PS~ For our new members- you can guess only 1[one] letter before I answer- once I do, you can guess another. Thanks, Have a great day!
_ _ _ _ _ _ _ _ _ _ _
OK - I'll go with an E Nyack.
_ _ _ _ _ E _ _ _ _ _
A for me. 2 more days guessing then it's the knife.
E, T, S, A
A _ _ _ _ E _ _ A _ _
You must be getting nervous, George. I probably would be, too. I think you will be suprised how quickly 6 weeks will pass, especially with some good pain medicine! Say hello to Fred for me
This post was modified from its original form on 16 Feb, 16:46
N is for... No...lol
E, T, S, A, N
A _ _ _ _ E _ _ A _ _
Could I have a C please???
We have a new member Sa FullMoon, pleased to see you Sa.
Hello to George and Fred.
R please Nyack.
E, T, S, A, N, C, R
A _ _ R _ E _ _ A R _
HELLO! LETTER M PLEASE
E, T, S, A, N, C, R, M, L
A M _ R L E _ _ A R _
This post was modified from its original form on 17 Feb, 10:27
Help Save the Amur Leopard
The Amur leopard is also known as the Far Eastern leopard, Korean leopard, and Manchurian leopard.
Amur leopards differ from other subspecies by a thick coat. They show the strongest and most consistent divergence in pattern. Leopards from the Amur river basin, the mountains of north-eastern China and the Korean peninsula have pale cream-colored coats, particularly in winter. Rosettes on the flanks are 5 × 5 cm (2.0 × 2.0 in) large and widely spaced, up to 2.5 cm (0.98 in), with thick, unbroken rings and darkened centers.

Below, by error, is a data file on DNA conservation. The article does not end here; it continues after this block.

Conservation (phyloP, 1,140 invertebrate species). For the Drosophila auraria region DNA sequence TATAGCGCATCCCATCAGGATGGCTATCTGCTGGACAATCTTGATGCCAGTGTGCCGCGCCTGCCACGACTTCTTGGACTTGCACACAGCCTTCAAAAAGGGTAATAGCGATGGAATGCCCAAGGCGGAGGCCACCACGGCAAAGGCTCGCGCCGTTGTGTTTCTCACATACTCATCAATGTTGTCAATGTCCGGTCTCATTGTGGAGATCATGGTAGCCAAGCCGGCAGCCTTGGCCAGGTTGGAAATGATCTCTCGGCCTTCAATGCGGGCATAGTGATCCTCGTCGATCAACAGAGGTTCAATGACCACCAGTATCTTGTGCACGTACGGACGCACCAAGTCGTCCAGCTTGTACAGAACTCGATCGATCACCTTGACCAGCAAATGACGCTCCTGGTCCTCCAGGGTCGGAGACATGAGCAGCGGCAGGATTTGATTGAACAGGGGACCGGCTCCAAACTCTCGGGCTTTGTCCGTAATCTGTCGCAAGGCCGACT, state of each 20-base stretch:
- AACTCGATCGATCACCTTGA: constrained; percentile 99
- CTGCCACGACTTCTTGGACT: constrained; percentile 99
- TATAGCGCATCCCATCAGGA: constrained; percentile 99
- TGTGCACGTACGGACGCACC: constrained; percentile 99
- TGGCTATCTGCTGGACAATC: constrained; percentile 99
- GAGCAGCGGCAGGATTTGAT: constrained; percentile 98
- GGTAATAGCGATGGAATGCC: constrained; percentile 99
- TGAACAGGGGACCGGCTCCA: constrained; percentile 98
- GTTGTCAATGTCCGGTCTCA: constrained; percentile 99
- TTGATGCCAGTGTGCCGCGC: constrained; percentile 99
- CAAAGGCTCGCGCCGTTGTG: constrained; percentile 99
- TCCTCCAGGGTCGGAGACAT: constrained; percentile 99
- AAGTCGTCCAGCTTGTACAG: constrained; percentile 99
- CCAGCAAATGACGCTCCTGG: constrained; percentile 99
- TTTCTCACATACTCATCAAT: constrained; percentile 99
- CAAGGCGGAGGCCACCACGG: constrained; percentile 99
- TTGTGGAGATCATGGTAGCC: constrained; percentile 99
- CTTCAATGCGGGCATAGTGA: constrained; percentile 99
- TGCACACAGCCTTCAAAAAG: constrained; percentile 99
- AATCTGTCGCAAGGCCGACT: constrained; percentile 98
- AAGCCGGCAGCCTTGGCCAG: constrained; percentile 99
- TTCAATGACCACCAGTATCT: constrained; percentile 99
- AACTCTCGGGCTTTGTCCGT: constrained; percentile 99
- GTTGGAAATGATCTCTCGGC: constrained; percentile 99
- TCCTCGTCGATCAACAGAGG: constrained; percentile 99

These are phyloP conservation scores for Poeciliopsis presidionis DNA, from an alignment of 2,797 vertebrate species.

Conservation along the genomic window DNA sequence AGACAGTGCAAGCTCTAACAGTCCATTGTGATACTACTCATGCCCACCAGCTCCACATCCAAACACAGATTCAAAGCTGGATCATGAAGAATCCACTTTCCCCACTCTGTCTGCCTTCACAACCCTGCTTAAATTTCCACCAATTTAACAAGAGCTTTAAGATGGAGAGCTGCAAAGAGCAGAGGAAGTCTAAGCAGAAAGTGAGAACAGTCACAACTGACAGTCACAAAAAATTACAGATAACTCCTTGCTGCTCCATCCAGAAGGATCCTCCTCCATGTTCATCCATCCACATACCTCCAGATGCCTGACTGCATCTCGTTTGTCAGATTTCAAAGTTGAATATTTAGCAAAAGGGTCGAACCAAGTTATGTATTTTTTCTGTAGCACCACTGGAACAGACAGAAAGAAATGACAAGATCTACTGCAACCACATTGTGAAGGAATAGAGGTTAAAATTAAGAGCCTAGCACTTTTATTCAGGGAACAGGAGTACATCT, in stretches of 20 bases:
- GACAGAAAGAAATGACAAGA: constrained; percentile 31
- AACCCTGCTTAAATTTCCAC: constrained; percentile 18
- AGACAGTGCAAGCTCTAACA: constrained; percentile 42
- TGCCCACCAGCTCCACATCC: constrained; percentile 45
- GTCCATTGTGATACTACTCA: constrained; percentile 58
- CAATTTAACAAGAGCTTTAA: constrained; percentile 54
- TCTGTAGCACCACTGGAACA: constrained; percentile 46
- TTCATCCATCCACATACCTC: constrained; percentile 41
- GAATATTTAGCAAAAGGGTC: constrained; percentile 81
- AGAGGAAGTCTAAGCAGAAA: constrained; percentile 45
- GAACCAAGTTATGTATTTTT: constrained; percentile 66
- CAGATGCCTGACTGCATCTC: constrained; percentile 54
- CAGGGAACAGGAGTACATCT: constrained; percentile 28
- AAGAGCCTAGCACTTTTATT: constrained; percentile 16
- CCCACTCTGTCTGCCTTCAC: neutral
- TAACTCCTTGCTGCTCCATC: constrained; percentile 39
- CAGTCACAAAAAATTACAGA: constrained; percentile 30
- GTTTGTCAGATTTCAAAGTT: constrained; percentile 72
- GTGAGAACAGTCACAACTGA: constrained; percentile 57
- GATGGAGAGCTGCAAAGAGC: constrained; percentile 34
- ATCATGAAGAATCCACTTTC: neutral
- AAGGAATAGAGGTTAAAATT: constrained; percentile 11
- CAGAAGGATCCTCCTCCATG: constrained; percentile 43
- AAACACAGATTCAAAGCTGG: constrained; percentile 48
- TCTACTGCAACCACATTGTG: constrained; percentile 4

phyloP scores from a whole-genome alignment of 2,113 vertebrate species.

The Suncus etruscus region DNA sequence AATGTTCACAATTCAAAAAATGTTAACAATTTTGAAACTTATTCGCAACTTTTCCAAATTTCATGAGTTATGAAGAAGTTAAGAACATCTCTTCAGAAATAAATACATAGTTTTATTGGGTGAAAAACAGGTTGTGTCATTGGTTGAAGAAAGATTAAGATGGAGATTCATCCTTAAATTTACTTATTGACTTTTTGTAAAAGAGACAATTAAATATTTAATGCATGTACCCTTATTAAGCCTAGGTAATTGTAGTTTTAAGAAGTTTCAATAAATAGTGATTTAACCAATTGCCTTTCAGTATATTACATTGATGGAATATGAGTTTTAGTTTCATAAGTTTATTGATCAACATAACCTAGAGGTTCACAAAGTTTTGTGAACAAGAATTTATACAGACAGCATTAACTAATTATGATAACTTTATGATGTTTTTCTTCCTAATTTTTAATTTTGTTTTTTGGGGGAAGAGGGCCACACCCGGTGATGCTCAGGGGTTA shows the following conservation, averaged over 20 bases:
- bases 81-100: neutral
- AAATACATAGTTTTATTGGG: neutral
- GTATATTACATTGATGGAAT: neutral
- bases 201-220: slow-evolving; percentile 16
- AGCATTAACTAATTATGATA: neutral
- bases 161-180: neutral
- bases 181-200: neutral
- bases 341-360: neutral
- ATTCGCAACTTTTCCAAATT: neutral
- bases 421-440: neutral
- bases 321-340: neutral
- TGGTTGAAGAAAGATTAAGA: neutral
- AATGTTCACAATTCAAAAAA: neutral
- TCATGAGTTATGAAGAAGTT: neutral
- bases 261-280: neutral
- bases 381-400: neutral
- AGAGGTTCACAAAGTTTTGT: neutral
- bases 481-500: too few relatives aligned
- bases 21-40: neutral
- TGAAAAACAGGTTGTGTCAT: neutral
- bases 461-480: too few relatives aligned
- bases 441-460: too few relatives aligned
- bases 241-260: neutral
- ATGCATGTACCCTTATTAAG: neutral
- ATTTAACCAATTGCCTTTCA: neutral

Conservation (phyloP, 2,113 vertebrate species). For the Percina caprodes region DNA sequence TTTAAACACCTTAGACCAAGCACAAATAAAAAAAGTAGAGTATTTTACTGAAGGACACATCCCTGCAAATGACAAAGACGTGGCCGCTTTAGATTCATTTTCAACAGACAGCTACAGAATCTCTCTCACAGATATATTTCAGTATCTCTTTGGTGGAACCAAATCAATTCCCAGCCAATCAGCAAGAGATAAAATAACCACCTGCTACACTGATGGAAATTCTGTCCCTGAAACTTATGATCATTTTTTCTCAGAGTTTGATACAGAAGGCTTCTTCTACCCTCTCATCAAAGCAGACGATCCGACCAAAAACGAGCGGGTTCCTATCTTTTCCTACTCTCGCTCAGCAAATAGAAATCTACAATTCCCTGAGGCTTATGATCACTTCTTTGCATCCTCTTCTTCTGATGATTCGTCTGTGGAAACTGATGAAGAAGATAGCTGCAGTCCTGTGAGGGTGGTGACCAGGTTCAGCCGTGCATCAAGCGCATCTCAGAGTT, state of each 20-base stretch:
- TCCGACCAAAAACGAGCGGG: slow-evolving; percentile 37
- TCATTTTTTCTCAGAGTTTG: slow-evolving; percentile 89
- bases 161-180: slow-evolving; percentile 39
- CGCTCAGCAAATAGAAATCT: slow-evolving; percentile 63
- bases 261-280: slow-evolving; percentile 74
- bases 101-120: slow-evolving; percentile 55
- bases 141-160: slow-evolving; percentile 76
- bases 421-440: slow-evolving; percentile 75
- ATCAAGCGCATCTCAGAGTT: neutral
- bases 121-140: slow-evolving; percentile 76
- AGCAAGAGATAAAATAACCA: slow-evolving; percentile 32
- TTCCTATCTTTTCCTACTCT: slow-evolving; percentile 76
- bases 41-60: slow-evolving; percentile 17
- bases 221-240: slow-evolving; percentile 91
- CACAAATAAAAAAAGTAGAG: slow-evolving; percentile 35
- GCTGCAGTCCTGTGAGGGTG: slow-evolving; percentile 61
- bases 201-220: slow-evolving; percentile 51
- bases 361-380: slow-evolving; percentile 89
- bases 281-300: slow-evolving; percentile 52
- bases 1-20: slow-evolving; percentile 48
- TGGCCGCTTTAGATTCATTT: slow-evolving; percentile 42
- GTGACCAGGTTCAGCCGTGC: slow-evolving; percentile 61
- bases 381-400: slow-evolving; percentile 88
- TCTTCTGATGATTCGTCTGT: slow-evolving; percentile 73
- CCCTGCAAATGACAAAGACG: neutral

Their coat is fairly soft with long and dense hair. The length of hair on the back is 20–25 mm (0.79–0.98 in) in summer and 50 mm (2.0 in) in winter. The winter coat varies from fairly light yellow to dense yellowish-red with a golden tinge or rusty-reddish-yellow. The summer pelage is brighter with more vivid coloration pattern. They are rather small in size and fall within the range of variation in linear measurement of the species. Measurement of six males range from 107 to 136 cm (42 to 54 in) with a tail length of 82 to 90 cm (32 to 35 in) and a shoulder height of 64 to 78 cm (25 to 31 in). In weight males range from 32.2–48 kg (71–110 lb), and females from 25–42.5 kg (55–94 lb).
Tigers can eliminate leopards if densities of large and medium-sized prey species are low. Competition between both predators supposedly decreases in summer, when small prey species are more available. In winter conditions are less favorable for leopards, and the extent of trophic niche overlap with that of Amur tigers probably reaches its peak.
Poaching of leopards forms a main threat for the leopards' survival, and there are indications that the problem is growing. In 14 months from February 2002 to April 2003, seven skins or part of skins were confiscated, six in Russia and one in China. Leopards are most often killed by local Russians from small villages in and around the leopard habitat. Most of these villagers hunt entirely illegally; they have no licenses for hunting nor for their guns, and they are not members of one of the local hunting leases. Many live close to protected areas where no hunting is allowed and where it is even illegal to take a gun or dog into the forest.